When archaeologists dig, they collect a sample of sediment from every important stratigraphic layer. This sample of sediment is then mixed with water and agitated in a process called “flotation.” Flotation can be done by hand in a bucket or with a variety of more or less sophisticated pump-and-barrel mechanisms, but the point is to get carbonized plant remains to rise to the surface. The floating material – which sometimes also includes fish scales and tiny bones – is called the “light fraction.” We collect it using an extremely fine mesh like chiffon and dry it carefully, preferably out of direct sunlight (if carbonized seeds dry too quickly, the difference between the dry surface and the wet interior can make them break).
The stuff that doesn’t float during the flotation process is also collected, usually in a slightly larger mesh with holes about 1 mm2. This is the heavy fraction, and it’s where we find lots of tiny animal bones as well as pottery, chipped stone, metal, glass – any heavy material that breaks into small pieces. The tiny artifacts that show up in heavy fraction can be fascinating. Beads and jewelry, nails, pins, and fragments of carved bone are all common. Food waste is also common, and evidence for small foods like eggs, fish, and sea urchins is often recovered only in the heavy fraction.
The heavy fraction I’m sorting comes from my excavation of the early Nuragic site Sa Conca Sa Cresia, located on the small plateau near Siddi, Sardinia, that also includes Sa Fogaia. I co-directed the excavation of Sa Conca Sa Cresia with Sardinian archaeologist Dr. Mauro Perra between 2009-2011. The excavation was very successful and our analysis of the resulting artifacts is ongoing – a good rule of thumb is that archaeologists expect to spend three days in the lab for every one day of excavation.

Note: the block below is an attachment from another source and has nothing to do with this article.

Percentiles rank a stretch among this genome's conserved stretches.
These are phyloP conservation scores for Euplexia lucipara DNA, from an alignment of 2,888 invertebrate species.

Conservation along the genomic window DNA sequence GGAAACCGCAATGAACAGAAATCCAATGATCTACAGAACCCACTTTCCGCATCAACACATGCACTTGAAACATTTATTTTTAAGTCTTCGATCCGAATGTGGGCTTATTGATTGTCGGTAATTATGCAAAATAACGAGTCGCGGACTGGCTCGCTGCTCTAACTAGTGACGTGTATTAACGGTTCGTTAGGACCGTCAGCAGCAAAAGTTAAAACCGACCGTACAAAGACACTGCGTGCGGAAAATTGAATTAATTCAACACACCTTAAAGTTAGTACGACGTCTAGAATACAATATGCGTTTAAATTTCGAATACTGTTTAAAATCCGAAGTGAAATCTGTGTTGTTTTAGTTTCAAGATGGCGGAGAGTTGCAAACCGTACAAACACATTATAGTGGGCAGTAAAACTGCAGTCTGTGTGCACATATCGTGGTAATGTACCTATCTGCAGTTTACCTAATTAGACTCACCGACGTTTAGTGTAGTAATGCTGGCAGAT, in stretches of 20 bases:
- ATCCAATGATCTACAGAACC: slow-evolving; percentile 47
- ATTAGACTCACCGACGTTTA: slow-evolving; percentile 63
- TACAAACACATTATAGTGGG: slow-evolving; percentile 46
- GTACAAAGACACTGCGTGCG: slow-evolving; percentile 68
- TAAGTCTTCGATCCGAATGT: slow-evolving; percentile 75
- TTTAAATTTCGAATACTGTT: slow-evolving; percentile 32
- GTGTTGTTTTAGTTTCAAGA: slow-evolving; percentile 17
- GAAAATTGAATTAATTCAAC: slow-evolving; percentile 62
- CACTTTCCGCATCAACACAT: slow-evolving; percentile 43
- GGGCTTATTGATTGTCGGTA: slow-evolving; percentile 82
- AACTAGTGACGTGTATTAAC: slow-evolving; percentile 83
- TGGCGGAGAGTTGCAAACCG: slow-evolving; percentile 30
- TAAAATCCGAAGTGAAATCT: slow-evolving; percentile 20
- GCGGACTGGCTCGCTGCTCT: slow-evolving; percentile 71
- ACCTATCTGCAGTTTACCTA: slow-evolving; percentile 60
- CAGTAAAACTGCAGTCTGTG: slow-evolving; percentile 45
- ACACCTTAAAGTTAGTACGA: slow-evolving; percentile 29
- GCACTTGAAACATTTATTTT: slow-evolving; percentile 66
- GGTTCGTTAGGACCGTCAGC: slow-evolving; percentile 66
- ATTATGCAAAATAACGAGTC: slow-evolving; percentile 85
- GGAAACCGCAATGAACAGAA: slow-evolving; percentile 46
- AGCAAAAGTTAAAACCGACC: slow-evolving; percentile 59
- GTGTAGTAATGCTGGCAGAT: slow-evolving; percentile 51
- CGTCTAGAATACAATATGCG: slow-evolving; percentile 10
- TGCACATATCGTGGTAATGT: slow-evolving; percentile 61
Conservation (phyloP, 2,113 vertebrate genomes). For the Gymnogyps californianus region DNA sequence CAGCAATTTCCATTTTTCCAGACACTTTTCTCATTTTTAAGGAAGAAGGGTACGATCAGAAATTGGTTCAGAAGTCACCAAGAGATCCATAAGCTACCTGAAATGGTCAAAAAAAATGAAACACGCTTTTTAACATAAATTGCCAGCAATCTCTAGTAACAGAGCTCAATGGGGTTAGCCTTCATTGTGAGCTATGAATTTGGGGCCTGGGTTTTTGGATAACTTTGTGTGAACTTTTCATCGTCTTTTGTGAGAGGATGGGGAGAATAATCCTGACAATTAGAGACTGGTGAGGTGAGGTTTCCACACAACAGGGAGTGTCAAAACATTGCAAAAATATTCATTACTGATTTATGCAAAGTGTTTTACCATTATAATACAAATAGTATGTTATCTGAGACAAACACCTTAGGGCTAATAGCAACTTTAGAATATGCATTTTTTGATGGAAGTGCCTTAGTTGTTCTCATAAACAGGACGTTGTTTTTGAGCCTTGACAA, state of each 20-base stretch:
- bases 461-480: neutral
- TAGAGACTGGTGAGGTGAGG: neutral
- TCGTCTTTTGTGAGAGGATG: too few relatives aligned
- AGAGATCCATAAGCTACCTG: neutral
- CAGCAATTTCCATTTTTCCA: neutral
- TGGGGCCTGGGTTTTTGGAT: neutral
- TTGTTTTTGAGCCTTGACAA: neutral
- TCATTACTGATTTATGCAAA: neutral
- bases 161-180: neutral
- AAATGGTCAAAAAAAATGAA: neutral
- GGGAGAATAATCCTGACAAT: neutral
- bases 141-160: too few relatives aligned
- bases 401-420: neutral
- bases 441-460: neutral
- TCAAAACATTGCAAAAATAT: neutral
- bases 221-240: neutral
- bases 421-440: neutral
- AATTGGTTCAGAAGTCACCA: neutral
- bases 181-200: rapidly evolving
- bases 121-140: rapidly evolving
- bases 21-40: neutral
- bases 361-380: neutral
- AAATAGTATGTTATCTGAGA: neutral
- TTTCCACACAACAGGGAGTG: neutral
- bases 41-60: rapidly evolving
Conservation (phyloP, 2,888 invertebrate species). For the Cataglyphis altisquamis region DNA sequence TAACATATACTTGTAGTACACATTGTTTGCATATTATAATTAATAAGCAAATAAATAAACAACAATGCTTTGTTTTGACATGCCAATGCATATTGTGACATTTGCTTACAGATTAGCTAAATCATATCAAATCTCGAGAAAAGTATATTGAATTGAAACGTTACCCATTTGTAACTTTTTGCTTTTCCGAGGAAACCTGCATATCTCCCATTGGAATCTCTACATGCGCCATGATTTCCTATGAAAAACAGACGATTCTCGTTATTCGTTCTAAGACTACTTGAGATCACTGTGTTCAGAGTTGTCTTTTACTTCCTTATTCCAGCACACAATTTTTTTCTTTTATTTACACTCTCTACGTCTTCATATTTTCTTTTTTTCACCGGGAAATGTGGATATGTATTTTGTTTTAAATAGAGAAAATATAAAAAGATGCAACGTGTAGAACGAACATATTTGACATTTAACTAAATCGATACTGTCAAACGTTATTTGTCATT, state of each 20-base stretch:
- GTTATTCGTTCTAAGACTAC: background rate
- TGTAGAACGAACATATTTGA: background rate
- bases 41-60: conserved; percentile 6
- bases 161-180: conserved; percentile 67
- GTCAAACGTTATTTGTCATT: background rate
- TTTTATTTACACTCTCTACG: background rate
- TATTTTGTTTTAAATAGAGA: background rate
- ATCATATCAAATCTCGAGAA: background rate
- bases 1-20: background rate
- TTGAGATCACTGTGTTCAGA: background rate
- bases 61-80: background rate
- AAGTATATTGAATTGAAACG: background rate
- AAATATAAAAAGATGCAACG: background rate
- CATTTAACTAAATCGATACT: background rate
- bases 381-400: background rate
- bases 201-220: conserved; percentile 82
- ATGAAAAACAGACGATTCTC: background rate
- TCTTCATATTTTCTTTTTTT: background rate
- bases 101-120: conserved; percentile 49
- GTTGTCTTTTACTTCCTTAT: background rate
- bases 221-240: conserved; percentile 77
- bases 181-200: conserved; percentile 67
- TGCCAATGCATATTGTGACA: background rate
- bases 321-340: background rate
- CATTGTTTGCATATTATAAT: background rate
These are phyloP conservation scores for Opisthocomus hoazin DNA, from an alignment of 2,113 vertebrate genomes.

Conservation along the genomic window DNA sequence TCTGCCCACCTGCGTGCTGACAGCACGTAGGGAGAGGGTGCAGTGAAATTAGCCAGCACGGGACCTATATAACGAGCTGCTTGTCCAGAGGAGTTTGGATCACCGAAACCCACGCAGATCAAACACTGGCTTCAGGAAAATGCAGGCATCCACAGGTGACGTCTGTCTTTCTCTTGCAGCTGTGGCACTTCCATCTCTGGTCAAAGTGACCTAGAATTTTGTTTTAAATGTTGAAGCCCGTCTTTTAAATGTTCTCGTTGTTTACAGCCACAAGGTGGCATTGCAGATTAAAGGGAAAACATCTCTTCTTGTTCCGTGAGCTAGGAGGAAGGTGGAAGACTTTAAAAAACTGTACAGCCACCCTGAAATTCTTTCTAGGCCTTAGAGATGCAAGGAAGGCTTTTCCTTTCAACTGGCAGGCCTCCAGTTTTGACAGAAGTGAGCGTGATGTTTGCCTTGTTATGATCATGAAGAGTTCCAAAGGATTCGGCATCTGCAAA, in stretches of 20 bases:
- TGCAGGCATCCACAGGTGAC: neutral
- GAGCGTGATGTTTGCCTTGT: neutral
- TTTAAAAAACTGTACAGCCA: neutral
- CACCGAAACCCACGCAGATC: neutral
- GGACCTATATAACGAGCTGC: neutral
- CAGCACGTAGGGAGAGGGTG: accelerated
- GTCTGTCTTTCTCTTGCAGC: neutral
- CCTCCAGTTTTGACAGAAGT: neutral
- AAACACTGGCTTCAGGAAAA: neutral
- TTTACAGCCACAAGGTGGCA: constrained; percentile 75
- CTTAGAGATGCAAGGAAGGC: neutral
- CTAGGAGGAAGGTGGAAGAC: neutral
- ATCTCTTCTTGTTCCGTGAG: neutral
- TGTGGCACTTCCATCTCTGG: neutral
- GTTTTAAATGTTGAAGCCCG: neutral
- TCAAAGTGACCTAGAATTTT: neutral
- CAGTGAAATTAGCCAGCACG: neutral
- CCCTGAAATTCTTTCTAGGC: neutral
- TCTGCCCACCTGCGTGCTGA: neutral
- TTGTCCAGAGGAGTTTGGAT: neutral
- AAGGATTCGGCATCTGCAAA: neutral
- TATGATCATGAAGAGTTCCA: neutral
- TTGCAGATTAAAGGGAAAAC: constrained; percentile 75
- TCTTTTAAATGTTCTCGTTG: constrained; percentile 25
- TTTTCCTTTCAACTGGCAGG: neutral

At first, sorting heavy fraction feels like doing excavation in miniature. It’s exciting to notice the shiny flakes of obsidian, the broken pottery, the piglet toes and lizard jaws and frog legs as they emerge from the tiny rocks that make up 99% of the heavy fraction. After a while, though, I start to get nervous. Where are the mouse teeth? Why haven’t I found one? Will I end up finding any at all, or will I just spend hours of precious research time looking for something that isn’t there? The problem, of course, is that there’s only one way to answer these questions, and that is to get in there and sort.